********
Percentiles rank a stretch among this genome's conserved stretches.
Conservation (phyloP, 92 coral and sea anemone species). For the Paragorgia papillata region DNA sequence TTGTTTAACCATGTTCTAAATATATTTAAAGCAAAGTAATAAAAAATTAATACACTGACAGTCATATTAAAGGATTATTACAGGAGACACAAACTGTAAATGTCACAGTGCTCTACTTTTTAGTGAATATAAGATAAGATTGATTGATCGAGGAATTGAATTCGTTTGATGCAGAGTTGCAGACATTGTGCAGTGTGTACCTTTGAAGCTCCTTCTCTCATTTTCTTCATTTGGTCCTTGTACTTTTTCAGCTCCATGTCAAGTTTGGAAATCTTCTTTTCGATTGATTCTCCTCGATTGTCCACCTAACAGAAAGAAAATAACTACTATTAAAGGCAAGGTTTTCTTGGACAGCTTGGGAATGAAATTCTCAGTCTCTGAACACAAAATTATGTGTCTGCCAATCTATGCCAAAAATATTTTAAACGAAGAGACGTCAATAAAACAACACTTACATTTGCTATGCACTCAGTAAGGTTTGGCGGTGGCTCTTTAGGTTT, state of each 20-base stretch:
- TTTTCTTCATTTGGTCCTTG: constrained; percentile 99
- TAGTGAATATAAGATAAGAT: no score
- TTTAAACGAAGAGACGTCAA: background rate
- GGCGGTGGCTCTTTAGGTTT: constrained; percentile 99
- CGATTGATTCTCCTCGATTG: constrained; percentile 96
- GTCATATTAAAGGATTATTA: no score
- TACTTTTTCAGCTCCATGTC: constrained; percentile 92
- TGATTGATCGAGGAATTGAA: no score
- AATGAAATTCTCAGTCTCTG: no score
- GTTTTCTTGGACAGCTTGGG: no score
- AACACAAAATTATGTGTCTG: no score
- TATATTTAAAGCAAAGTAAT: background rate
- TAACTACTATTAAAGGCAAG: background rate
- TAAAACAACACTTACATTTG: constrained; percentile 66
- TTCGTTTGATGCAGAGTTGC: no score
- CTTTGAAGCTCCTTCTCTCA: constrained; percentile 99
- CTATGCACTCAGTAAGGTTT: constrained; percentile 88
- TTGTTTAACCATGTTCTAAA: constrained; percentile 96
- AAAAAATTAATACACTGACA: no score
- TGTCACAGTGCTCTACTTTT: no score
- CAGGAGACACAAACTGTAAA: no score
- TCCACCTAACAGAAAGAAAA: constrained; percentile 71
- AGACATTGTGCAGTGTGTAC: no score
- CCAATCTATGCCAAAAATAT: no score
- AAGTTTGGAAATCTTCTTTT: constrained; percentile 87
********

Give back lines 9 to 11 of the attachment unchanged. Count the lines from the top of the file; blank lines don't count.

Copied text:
- TACTTTTTCAGCTCCATGTC: constrained; percentile 92
- TGATTGATCGAGGAATTGAA: no score
- AATGAAATTCTCAGTCTCTG: no score